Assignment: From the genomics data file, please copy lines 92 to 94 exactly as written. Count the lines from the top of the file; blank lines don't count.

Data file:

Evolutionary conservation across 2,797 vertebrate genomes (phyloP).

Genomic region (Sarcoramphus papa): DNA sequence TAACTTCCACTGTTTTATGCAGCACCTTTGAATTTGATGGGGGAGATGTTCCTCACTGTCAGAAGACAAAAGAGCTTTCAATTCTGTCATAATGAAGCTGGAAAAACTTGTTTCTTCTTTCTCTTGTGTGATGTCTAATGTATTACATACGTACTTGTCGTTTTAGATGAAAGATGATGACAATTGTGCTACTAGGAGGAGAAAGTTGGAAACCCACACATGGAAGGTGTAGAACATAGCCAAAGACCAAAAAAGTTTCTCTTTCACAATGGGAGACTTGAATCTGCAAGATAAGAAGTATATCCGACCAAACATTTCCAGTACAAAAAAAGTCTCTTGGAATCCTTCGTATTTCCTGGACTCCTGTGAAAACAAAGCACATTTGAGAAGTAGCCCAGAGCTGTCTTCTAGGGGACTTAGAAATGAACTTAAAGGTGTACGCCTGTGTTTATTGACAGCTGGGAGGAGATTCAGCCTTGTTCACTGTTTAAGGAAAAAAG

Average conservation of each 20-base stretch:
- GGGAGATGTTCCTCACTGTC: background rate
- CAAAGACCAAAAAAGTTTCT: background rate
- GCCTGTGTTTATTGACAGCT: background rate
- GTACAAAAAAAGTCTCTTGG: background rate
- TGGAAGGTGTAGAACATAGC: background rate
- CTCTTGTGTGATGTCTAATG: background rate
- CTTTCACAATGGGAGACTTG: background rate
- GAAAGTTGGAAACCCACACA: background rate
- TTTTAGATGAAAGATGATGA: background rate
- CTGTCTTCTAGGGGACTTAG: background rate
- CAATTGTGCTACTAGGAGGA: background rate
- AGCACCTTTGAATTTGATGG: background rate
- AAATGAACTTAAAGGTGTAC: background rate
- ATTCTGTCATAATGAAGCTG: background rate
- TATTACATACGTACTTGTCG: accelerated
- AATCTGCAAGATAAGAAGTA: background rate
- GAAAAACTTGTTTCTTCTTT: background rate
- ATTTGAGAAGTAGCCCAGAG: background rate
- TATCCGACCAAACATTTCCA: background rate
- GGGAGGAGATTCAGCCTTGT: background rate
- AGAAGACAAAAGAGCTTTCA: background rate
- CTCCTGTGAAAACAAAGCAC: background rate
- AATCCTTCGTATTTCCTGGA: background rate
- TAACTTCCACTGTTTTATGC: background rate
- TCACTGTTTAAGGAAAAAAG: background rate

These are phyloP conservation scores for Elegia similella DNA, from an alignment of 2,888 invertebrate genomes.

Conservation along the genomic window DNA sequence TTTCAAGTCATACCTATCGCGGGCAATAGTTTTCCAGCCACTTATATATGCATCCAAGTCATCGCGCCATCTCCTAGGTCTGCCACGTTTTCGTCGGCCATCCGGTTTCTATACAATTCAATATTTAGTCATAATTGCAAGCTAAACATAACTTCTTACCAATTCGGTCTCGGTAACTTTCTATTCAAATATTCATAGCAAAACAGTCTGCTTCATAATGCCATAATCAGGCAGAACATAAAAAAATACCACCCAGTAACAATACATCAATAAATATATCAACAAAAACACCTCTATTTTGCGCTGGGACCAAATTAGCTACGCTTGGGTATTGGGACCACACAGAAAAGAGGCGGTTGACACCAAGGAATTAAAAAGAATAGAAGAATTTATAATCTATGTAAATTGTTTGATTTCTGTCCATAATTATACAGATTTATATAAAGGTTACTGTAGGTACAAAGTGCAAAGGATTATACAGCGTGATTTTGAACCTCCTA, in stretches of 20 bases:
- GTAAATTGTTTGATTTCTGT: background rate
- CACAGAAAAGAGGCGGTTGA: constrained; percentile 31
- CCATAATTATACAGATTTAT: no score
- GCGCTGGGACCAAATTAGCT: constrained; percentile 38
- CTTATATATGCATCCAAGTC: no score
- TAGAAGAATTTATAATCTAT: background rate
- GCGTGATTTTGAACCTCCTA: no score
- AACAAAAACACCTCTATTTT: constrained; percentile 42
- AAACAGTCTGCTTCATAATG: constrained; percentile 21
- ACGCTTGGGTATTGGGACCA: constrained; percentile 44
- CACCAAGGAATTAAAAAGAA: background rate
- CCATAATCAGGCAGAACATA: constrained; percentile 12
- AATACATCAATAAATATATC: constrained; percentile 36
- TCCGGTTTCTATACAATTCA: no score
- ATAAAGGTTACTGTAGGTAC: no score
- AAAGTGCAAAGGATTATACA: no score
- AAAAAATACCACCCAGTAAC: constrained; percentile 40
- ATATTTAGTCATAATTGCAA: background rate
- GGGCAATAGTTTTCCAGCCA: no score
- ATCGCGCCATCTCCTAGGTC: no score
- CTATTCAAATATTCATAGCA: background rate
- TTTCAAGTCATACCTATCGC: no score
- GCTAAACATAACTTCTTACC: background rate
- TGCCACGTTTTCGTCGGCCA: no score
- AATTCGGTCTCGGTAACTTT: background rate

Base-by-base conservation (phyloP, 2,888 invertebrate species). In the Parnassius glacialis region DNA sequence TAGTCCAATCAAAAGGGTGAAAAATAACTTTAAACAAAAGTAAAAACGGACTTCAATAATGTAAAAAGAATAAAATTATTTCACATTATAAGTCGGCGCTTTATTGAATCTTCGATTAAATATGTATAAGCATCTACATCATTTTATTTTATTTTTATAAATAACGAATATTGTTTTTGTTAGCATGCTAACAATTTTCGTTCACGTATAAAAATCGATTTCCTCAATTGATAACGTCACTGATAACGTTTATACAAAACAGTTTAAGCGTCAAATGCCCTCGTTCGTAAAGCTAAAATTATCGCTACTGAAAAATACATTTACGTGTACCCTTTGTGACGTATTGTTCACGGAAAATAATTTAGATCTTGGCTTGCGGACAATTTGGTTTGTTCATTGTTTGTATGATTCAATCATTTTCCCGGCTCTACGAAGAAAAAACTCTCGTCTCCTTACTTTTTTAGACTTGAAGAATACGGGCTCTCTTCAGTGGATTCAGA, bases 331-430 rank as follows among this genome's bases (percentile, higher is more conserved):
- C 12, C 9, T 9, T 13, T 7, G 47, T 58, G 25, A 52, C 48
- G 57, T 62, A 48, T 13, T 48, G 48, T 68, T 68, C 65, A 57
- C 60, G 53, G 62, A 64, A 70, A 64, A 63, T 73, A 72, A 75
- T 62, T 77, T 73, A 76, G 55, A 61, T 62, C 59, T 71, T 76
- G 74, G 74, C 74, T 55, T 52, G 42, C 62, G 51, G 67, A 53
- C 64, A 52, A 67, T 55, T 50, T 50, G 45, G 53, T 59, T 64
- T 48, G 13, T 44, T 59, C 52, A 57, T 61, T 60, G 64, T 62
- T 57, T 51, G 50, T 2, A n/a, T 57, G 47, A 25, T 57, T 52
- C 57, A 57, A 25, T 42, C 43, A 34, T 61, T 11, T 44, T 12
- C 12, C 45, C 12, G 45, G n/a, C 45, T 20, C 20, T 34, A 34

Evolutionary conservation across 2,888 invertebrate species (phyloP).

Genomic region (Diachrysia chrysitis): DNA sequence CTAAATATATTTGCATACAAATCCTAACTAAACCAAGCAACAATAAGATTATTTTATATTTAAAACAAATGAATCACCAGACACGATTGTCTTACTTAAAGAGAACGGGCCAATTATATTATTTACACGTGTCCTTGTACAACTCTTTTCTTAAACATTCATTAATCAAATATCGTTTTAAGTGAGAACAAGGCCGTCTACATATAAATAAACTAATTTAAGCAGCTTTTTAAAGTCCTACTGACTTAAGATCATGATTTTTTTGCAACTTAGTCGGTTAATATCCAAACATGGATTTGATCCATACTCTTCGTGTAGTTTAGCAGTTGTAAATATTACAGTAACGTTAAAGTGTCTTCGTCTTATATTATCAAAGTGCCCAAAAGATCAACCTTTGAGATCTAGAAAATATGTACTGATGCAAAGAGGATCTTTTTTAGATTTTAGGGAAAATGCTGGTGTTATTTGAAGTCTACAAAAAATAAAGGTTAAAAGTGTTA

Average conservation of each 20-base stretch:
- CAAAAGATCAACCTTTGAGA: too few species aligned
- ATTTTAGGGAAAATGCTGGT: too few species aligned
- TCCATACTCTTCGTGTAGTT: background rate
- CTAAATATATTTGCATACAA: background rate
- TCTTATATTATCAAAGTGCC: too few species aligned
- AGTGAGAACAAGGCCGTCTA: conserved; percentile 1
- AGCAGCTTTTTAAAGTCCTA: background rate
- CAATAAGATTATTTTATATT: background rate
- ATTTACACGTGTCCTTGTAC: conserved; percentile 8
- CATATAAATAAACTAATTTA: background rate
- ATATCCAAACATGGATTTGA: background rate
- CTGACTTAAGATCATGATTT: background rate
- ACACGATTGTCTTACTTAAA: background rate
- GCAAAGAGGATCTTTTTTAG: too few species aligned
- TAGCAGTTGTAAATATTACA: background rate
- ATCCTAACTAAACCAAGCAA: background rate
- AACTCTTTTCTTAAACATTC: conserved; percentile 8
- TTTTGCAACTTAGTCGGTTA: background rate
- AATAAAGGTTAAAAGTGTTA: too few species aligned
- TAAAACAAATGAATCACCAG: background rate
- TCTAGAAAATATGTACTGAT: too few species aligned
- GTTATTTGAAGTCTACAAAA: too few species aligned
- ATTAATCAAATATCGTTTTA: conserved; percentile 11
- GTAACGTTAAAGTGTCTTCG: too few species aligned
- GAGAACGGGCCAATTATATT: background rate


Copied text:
- ATTAATCAAATATCGTTTTA: conserved; percentile 11
- GTAACGTTAAAGTGTCTTCG: too few species aligned
- GAGAACGGGCCAATTATATT: background rate